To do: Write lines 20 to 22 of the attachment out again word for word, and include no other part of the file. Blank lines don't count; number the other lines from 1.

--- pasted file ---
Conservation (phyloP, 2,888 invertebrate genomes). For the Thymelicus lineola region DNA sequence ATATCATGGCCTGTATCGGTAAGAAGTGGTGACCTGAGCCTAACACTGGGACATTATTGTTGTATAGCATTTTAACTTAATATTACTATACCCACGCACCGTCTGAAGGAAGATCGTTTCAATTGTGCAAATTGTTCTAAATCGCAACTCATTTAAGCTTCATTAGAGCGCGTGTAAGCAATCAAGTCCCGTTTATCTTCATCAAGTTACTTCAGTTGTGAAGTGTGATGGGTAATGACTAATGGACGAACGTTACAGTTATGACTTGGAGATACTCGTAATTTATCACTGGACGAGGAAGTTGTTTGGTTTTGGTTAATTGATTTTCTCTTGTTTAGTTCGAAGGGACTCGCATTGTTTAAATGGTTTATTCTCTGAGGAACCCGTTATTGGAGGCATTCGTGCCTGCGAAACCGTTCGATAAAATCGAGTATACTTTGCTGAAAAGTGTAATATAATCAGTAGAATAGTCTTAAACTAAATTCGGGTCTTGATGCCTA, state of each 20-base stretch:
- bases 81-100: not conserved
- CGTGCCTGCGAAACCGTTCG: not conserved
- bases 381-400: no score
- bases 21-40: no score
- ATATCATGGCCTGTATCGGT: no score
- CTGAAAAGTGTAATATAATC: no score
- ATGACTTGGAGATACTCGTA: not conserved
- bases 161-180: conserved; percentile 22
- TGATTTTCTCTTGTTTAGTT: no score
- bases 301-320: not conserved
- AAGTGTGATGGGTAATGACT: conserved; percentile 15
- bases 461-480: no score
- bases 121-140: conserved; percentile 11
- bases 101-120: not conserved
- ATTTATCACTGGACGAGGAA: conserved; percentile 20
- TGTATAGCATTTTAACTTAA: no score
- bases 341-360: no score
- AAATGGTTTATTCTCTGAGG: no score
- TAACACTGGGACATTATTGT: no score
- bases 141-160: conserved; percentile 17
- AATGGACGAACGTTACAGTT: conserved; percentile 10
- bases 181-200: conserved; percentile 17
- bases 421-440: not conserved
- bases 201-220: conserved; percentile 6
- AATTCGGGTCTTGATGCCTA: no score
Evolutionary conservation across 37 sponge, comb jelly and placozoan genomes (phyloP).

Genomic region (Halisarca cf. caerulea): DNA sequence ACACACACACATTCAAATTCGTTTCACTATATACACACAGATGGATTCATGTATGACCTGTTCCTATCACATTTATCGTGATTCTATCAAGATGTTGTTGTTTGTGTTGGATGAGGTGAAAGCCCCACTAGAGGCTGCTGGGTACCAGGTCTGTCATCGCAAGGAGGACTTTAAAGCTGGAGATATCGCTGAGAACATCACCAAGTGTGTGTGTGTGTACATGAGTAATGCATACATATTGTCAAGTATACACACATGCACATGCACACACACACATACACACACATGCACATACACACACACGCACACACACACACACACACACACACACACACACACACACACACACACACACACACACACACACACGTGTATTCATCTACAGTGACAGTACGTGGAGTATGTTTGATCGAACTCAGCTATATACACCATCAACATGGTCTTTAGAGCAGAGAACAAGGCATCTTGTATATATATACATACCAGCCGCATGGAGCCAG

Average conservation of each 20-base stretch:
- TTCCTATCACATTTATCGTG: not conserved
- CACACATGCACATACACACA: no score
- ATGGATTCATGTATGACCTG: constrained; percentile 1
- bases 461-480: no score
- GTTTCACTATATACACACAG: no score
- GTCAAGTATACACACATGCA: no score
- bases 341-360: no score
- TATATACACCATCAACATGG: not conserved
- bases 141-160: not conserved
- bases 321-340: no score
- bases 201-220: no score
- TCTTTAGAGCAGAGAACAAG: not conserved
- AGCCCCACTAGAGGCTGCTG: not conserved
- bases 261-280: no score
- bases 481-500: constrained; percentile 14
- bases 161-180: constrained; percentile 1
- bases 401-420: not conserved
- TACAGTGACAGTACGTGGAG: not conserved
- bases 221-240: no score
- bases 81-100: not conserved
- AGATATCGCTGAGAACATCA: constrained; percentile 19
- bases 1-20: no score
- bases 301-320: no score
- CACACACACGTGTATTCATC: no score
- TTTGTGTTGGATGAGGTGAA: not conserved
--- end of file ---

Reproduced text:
- TAACACTGGGACATTATTGT: no score
- bases 141-160: conserved; percentile 17
- AATGGACGAACGTTACAGTT: conserved; percentile 10